Healthcare Analytics, Population Health Management, Healthcare Big Data

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Big Data Analytics Fuels Penn State Precision Health Research

Penn State researchers will create a Digital Collaboratory for Precision Health Research that will maximize the capabilities of big data analytics to advance individualized care.

Penn State will use big data analytics to advance personalized care

Source: Thinkstock

By Jessica Kent

- Penn State researchers recently announced their plan to create a Digital Collaboratory for Precision Health Research that will leverage big data analytics to boost individualized care.

Project collaborators hope to develop a secure health IT platform that will analyze disparate data sets and allow researchers to better understand why different health problems occur in different demographics.

Giving providers the ability to better analyze big data may help prove that certain medical conditions are a result of both genetic and environmental factors.

“We are a product of our genes, behavior and environment,” said Vasant Honavar, professor and Edward Frymoyer Chair in the College of Information Sciences and Technology (IST) and the project lead.

“In order to improve health, we need to look beyond treating individuals who are sick and need to understand the underlying genetic, environmental and behavioral factors so we can develop effective interventions.”

The team plans to make patient information protection a top priority by ensuring researchers adhere to data access and use policies.

Only research teams with approved projects will be allowed to analyze data using reproducible and shareable workflows, so personal information never leaves the secure platform.

“We plan to build this infrastructure and share it with other institutions,” Honavar said. “They could receive similar data from different sites. While Institution A doesn’t have to access Institution B’s data, the researchers can conduct similar analyses across multiple sites.”

This collaborative project offers an opportunity for researchers in diverse disciplines to derive actionable insights from large data sets, including data held in electronic health records.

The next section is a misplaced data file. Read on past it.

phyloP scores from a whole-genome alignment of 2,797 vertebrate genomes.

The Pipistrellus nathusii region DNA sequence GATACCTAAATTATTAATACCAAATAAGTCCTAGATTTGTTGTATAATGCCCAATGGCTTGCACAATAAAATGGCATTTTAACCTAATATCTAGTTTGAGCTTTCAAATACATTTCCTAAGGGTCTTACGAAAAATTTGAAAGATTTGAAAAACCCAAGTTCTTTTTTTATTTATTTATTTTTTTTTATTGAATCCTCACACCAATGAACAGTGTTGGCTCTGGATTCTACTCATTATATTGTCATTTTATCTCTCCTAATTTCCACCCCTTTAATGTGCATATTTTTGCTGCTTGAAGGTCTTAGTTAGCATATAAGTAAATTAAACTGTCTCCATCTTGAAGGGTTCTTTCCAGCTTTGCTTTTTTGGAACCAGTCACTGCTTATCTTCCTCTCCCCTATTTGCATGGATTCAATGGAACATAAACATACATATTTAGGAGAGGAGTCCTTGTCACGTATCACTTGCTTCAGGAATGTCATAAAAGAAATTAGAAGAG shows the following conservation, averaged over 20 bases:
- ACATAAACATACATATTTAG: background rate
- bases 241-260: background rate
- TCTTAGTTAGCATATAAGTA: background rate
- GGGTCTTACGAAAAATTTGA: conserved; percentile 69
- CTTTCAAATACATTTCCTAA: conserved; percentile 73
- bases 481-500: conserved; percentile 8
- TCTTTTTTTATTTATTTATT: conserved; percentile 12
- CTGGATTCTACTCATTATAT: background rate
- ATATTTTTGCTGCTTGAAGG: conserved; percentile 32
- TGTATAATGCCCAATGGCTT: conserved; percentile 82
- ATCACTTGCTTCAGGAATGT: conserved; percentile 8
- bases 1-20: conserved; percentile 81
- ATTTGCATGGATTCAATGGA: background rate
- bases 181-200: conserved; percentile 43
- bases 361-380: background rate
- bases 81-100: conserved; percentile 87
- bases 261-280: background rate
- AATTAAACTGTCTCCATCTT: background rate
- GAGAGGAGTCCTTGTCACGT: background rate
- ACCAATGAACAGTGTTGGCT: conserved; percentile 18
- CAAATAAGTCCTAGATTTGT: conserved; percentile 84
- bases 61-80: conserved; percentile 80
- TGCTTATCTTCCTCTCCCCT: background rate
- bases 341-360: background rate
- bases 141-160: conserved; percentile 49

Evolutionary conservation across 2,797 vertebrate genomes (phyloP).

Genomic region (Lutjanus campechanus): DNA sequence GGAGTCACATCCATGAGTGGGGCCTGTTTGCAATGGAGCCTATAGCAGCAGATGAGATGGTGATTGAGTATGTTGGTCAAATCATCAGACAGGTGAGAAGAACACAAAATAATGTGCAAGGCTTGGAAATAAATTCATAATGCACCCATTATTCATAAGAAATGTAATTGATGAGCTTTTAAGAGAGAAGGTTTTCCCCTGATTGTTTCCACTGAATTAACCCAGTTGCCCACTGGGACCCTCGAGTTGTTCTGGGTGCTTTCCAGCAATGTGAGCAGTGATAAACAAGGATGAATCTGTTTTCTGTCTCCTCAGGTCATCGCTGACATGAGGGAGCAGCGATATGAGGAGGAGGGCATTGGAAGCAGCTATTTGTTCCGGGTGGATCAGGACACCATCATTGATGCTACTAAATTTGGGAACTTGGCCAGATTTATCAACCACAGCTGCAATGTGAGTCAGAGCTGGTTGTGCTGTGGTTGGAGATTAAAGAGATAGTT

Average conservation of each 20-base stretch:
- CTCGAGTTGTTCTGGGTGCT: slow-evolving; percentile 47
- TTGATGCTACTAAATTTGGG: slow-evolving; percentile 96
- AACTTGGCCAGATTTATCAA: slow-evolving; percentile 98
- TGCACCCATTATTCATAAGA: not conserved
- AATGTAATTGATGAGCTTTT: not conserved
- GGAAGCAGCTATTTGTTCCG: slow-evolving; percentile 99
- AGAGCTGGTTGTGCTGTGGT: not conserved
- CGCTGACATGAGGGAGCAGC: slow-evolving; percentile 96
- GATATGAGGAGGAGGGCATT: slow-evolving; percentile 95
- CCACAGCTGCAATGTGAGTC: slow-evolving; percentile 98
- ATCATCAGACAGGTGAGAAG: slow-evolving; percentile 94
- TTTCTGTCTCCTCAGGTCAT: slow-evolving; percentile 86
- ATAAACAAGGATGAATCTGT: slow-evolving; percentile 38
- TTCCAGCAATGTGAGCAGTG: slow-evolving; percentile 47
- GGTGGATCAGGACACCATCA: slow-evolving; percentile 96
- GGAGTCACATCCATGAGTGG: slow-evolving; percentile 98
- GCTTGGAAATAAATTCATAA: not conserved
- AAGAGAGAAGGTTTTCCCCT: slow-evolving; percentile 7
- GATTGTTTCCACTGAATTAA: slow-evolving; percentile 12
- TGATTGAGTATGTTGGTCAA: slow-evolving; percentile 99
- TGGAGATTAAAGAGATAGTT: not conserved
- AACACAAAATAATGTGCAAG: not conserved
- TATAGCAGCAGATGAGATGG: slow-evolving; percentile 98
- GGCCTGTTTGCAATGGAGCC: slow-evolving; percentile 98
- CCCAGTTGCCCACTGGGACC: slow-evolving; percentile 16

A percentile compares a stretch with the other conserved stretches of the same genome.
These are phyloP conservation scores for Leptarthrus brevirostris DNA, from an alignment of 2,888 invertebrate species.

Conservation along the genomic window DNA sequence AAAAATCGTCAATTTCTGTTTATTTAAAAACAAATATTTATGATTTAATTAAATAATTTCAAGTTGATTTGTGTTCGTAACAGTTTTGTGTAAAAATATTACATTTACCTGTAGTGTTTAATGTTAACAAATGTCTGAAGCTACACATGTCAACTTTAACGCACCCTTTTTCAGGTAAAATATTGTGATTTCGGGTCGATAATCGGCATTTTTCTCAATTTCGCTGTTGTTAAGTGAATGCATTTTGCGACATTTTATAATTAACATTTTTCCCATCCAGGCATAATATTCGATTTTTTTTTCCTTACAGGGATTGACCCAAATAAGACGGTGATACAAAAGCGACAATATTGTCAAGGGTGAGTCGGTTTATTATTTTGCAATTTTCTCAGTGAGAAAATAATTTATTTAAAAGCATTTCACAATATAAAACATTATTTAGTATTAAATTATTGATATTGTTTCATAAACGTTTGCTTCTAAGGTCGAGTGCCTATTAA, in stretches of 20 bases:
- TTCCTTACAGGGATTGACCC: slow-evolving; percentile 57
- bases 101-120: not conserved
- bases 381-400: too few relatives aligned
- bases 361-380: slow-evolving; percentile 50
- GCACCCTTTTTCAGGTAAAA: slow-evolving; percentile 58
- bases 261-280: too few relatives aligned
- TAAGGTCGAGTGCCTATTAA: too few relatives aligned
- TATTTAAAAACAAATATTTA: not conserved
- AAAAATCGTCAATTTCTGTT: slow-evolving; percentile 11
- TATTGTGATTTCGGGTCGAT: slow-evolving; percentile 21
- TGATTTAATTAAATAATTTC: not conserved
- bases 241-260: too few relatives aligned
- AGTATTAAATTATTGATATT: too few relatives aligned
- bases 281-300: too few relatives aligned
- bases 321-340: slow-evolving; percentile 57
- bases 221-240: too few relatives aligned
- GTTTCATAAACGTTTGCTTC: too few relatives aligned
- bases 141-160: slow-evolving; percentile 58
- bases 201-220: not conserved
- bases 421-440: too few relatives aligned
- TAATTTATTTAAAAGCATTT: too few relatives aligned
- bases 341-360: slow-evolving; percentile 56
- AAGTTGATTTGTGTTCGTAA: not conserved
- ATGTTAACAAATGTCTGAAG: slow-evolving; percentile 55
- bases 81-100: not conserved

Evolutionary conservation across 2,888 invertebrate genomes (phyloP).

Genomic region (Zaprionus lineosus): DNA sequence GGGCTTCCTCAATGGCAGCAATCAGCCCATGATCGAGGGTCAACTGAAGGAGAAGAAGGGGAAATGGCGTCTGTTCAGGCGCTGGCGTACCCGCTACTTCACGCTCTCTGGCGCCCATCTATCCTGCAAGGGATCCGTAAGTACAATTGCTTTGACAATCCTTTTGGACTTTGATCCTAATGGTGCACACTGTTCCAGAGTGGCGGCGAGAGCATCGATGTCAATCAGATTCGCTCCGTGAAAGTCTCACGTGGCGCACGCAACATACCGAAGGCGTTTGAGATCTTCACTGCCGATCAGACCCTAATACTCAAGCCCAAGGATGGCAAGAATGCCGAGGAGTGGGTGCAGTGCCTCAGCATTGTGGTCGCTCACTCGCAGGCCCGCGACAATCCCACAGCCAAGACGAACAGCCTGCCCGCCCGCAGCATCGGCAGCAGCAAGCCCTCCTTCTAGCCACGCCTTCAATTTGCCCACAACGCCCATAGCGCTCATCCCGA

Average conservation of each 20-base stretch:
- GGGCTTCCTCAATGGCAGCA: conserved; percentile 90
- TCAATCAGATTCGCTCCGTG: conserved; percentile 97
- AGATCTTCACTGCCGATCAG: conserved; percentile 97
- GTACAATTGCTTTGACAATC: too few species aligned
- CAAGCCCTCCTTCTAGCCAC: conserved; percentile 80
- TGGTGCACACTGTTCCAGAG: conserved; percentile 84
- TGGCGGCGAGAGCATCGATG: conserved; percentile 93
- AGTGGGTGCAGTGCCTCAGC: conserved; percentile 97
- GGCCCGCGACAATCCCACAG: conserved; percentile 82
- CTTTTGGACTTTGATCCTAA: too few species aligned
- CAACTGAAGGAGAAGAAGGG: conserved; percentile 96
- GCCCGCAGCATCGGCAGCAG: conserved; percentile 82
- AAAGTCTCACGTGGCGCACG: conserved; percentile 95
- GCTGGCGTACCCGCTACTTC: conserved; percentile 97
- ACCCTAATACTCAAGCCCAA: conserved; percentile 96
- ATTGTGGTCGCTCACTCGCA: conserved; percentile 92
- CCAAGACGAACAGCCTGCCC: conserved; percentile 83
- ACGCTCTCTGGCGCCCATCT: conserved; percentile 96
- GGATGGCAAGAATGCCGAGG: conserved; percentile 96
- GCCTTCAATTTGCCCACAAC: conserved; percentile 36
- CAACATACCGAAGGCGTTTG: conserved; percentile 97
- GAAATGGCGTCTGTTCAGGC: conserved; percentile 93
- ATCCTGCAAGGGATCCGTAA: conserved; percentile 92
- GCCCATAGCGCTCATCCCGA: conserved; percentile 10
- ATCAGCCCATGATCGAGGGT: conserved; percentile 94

“It’s important to understand the relationships between disparate risk factors,” Honavar said. “You can’t do that if you don’t tie them to the health information that sits in electronic health records.”

Academic collaboratives have become more common as access to big data has increased and precision medicine efforts have progressed.

In October 2017, nine academic institutions, including Northwestern University and Johns Hopkins School of Medicine, received a five-year, $25 million grant to develop a national health data analytics and informatics center aimed at coordinated research activities across the country.

Other academic efforts include the University of Michigan’s recent campus-wide precision medicine initiative, which is focusing on integrating clinical factors with social determinants of health to identify risks for opioid dependence and addiction, and Louisiana State University’s research into cancer care disparities.

The Penn State team’s platform will add to these efforts. Collaborators expect that it will enhance secure data sharing among researchers and advance personalized health.

“We will build this infrastructure once, and we’ll do it right, so as to enable interdisciplinary teams of researchers across the university to focus on using the data effectively to answer important research questions, and ultimately, improve population and individual health outcomes,” Honavar concluded.


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